Aerobics Is Not Only Exercise That Can Slow Mild Cognitive Decline, Study Finds

6 August, 2022
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Aerobics Is Not Only Exercise That Can Slow Mild Cognitive Decline, Study Finds

Cheer up couch potatoes! Regular stretching and balance and range of motion exercises are as good as aerobic exercise in slowing the progression of mild cognitive decline, a new study has found.


"My worry in the beginning of the study was 'What if only aerobic makes a difference? Good luck getting the majority of Americans to do aerobic exercise on a regular basis!' It's not sustainable," said study author Laura Baker, a professor of gerontology and geriatric medicine at Wake Forest University School of Medicine in Winston-Salem, North Carolina, via email.


"But we found that cognitive function did not decline over 12 months for either intervention group -- the people who did aerobic exercise or the people who did stretching, balance and range of motion," Baker said.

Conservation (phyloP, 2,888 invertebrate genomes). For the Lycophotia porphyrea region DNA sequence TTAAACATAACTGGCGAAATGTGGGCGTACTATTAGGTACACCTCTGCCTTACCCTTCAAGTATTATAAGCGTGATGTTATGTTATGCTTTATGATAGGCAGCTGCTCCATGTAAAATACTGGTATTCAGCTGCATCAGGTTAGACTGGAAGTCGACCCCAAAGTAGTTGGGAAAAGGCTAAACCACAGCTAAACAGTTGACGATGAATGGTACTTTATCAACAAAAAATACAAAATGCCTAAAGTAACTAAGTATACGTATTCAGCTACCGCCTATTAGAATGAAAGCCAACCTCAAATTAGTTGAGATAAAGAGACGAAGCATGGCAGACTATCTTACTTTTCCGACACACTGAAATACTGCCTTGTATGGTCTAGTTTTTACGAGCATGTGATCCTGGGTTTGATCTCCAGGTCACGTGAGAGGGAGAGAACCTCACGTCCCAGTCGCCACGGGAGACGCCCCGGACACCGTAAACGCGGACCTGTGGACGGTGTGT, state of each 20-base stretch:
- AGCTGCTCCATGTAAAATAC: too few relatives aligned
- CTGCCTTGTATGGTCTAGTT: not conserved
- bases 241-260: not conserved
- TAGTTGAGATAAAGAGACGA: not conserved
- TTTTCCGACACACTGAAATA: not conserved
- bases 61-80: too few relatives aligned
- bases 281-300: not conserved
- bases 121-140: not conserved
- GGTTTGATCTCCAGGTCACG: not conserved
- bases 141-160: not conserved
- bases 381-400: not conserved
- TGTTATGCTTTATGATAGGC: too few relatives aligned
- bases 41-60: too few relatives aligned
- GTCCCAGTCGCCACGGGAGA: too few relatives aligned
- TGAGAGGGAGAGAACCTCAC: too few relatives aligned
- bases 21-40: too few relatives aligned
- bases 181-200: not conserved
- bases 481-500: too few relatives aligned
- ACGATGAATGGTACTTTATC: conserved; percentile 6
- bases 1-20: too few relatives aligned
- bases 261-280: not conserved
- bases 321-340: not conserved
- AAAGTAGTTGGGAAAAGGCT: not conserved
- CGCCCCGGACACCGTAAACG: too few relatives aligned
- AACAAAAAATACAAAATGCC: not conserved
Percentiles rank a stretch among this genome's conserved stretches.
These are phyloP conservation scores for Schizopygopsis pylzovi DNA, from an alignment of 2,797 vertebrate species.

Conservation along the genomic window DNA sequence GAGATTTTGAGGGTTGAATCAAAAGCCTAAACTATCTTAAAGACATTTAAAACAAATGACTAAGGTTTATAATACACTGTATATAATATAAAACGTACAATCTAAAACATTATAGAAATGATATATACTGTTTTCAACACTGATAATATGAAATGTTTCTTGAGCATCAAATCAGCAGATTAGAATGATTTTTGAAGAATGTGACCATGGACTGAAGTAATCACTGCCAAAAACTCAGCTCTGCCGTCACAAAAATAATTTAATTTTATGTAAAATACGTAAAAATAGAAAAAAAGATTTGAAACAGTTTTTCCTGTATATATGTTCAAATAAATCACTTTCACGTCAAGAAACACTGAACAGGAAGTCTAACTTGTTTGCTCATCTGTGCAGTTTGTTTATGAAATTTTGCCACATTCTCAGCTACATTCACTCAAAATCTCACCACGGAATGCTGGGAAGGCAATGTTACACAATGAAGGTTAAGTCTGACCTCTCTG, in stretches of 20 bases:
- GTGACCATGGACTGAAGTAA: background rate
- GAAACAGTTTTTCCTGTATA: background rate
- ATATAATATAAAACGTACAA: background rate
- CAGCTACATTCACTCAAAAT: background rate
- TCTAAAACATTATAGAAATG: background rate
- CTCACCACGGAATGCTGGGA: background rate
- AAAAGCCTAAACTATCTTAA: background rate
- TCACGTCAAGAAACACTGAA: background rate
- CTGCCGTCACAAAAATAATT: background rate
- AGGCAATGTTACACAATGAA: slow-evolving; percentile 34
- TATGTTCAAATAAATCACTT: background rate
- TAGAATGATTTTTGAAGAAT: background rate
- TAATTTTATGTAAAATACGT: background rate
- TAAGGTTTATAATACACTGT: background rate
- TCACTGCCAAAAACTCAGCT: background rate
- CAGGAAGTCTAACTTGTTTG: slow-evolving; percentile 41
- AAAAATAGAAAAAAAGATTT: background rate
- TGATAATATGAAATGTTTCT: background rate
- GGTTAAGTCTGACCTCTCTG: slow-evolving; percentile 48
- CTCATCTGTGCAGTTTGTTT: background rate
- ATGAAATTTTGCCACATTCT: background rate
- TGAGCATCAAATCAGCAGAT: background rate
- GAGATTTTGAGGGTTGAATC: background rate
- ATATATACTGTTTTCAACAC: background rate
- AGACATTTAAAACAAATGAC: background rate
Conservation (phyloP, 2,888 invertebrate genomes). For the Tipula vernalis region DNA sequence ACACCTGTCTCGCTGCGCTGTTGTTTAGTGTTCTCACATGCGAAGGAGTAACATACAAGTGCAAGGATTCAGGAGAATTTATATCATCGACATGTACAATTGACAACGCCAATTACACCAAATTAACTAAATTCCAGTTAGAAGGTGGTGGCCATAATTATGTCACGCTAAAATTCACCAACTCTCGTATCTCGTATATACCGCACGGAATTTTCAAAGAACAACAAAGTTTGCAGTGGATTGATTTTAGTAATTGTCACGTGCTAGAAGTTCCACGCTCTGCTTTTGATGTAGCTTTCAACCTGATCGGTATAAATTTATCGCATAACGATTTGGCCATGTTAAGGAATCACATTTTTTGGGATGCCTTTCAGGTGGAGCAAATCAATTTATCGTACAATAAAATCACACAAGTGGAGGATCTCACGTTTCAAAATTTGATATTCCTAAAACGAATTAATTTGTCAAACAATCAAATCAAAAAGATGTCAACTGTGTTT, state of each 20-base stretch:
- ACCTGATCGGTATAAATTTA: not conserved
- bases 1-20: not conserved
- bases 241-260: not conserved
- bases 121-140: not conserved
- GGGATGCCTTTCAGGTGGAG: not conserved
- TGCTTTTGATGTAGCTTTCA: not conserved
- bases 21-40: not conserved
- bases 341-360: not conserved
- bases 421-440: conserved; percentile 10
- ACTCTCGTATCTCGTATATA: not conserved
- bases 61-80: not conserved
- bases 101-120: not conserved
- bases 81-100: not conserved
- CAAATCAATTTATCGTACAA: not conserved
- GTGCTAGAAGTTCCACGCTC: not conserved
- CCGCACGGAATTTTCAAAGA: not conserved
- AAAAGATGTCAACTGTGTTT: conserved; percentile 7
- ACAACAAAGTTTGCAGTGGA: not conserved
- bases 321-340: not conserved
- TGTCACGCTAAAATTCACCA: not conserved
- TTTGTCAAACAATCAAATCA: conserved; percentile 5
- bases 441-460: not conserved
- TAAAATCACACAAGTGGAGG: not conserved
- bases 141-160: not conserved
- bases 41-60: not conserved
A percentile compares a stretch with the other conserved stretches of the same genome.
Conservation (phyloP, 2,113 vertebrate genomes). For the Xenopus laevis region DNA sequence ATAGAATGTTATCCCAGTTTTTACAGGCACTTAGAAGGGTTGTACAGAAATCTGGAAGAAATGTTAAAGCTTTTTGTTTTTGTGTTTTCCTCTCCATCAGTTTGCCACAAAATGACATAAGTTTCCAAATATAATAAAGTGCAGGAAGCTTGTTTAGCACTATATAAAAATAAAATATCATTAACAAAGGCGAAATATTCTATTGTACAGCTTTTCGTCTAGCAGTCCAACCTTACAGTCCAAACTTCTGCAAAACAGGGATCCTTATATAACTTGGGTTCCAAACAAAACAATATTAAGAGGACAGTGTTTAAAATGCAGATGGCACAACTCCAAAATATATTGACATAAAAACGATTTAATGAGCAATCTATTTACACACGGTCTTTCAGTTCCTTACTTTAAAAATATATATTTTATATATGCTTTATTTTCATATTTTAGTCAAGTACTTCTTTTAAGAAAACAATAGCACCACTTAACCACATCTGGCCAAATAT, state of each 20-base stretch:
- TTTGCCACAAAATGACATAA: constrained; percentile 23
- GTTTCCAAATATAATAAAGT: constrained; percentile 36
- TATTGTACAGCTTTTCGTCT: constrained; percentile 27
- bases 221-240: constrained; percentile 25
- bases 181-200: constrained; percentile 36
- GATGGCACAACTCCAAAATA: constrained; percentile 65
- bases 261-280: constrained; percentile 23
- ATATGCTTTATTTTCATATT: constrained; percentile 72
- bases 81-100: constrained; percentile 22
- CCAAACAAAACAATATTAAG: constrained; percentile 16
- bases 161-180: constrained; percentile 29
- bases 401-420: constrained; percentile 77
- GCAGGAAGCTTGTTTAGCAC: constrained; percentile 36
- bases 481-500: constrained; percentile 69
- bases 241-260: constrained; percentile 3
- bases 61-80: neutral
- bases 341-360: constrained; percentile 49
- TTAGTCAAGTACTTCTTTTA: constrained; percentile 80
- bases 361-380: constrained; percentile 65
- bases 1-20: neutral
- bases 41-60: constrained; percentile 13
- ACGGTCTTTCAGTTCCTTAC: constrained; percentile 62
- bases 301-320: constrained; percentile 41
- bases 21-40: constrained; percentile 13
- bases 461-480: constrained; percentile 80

Rudy Tanzi, a professor of neurology at Harvard Medical School in Boston, welcomed the findings that a modest amount of exercise -- 120 to 150 minutes per week for 12 months -- may slow cognitive decline in sedentary older adults with mild cognitive impairment.


Tanzi, who was not involved in the study, has examined the role of exercise in mice genetically bred to have Alzheimer's disease and found exercise induces the birth of new neurons in the section of the brain most affected by Alzheimer's while also boosting beneficial growth factors that improve neural activity.


"So often, the benefits of interventions observed in Alzheimer's mouse models do not translate to human patients. It is nice to see that in this new study, the benefits of exercise perhaps do translate from mice to human," said Tanzi, who directs the genetics and aging research unit at Massachusetts General Hospital in Boston.

CNN


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